back to parallel programming languages

Functional programming languages have several key features that make them attractive for use in parallel computing, such as the absence of deadlock and race conditions. Because of the side-effect free nature of purely functional languages, they possess a certain inherent parallelism. Take for example a function:

f(g(x), h(x))

In normal imperative languages, h(x) and g(x) may change the values of non-locals, or change the value of x itself, making the order of evaluation important. However, in a purely functional language, once a variable is bound, it's value never changes. Thus, h(x) and g(x) can be computed in parallel, and the result of the operation will remain the same regardless of the order of their execution.

Many functional languages also take advantage of parallelism through the use of skeletons, which map certain patterns of computation with a template for parallelization. For example, most functional languages have a map construct that allows for applying a function over every element of a list, returning another list:

map(square, {1, 2, 3, ... 10})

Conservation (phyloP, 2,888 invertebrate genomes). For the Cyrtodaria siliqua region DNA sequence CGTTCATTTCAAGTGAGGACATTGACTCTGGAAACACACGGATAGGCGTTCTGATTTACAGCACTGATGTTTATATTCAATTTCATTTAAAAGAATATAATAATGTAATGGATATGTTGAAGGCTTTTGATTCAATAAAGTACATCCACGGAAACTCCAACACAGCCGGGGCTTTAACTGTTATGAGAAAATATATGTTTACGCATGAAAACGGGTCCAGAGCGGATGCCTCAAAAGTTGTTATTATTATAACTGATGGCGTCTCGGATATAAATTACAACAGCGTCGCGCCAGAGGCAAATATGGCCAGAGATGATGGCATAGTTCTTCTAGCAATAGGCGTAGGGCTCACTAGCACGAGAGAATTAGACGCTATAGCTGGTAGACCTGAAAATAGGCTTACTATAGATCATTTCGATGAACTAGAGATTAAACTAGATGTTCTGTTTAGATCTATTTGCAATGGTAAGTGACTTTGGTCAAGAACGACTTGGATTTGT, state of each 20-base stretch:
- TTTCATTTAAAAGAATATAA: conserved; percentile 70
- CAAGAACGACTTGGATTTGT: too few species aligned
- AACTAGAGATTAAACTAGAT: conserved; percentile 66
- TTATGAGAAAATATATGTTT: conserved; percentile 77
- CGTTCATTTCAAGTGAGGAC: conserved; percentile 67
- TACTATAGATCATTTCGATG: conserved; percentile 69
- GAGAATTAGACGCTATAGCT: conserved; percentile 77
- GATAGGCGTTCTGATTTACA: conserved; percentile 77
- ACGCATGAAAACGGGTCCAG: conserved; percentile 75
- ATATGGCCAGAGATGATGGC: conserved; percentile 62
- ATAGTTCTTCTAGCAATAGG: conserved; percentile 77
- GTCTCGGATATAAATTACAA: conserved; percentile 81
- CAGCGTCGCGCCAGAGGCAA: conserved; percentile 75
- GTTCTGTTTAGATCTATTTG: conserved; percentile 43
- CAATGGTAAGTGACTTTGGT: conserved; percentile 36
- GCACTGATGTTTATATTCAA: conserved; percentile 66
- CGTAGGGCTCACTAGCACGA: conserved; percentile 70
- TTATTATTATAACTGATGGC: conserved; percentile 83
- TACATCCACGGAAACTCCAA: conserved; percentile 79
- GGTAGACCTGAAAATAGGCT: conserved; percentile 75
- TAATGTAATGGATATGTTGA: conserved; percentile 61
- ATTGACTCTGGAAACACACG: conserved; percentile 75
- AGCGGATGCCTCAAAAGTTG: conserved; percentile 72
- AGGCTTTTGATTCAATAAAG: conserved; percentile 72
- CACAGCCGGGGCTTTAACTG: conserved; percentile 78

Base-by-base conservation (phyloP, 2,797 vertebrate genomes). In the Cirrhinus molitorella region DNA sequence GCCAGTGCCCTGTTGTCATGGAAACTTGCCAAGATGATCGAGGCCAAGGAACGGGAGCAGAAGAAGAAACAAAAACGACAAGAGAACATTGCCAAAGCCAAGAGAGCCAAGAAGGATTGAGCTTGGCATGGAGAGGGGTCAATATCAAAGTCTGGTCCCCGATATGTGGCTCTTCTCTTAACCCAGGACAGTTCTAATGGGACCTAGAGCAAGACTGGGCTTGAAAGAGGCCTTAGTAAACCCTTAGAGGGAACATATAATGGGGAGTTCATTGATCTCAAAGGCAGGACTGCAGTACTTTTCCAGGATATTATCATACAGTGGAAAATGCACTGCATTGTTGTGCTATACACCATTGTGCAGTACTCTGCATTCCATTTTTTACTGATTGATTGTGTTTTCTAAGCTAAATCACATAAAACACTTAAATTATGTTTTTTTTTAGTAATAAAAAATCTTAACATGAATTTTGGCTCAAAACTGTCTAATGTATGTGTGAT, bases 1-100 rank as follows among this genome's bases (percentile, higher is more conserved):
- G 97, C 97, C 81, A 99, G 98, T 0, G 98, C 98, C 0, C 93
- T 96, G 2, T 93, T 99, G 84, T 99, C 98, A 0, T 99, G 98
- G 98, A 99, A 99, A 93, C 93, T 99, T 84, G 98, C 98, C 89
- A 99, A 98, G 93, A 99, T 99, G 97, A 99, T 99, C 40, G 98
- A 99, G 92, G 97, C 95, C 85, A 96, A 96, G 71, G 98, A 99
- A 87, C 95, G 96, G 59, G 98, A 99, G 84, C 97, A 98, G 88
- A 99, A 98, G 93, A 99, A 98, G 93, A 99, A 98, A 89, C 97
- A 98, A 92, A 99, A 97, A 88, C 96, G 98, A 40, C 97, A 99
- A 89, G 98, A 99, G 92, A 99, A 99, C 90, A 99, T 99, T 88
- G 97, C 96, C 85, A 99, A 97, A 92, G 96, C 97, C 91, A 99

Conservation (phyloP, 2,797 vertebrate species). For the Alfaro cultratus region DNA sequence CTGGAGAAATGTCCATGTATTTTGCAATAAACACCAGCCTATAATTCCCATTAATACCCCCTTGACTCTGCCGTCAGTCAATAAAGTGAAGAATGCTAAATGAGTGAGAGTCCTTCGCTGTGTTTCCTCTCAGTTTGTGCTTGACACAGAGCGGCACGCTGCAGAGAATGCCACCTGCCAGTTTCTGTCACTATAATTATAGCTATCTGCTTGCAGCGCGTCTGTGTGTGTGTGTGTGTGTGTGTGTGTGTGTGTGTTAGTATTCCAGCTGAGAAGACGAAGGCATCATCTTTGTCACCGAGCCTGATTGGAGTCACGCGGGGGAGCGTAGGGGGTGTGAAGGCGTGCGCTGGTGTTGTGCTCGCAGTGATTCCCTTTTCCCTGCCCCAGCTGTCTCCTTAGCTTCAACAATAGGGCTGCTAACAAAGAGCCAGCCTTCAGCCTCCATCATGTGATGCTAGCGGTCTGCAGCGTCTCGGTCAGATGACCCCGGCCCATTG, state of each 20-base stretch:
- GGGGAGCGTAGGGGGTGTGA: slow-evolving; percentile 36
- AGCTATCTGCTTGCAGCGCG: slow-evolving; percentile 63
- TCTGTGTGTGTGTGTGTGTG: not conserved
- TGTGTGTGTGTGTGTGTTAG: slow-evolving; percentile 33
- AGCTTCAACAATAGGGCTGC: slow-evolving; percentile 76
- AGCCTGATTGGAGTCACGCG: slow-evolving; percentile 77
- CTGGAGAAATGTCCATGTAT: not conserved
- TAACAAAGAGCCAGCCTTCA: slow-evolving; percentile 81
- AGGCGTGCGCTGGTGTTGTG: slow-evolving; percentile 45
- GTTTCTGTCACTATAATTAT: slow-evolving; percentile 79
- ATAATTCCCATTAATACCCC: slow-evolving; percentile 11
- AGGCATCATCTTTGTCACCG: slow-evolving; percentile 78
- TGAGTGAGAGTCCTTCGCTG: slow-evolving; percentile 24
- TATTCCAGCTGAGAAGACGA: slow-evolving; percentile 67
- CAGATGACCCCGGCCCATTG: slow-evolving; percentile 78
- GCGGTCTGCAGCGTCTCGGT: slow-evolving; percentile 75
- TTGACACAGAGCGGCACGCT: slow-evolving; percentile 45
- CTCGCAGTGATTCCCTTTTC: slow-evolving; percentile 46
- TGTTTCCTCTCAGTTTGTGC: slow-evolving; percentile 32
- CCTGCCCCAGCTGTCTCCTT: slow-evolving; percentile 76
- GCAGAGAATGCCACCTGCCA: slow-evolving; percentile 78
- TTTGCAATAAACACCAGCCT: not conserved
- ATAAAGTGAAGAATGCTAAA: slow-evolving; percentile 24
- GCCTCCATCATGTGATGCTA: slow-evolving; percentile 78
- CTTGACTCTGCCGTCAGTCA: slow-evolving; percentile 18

In this case, the first parameter the function map takes is square which is a function that returns the square of a number. The second parameter is a list of numbers each element of which will be squared. The return value is then {1, 4, 9, ... 100}. Clearly, the map function can be implemented in parallel by the compiler. A function composed of multiple map calls can be associated with a pipelined template.

The data parallelism in the map function can be thought of as similar to vector operations in High Performance Fortran, but the functional equivalent can be more powerful, as arbitrary functions can be applied.

The side-effect free nature of functional languages also have other advantages, such as allowing for easy analysis of dependencies, since communication between processes only exist in the functional parameters; and deadlock freedom, since there can be no contention for access to a sahred variable.

Thus, "sequential" functional languages in themselves have implicit or semi-implicit parallelism. However, there are several functional languages designed for parallelism, such as Sisal, and pH. Many parallel functional languages allow for explicit control of parallelism using directives.

Kevin Hammond, Greg Michaelson, Research Directions in Parallel Functional Programming, Springer-Verlag, 1999.

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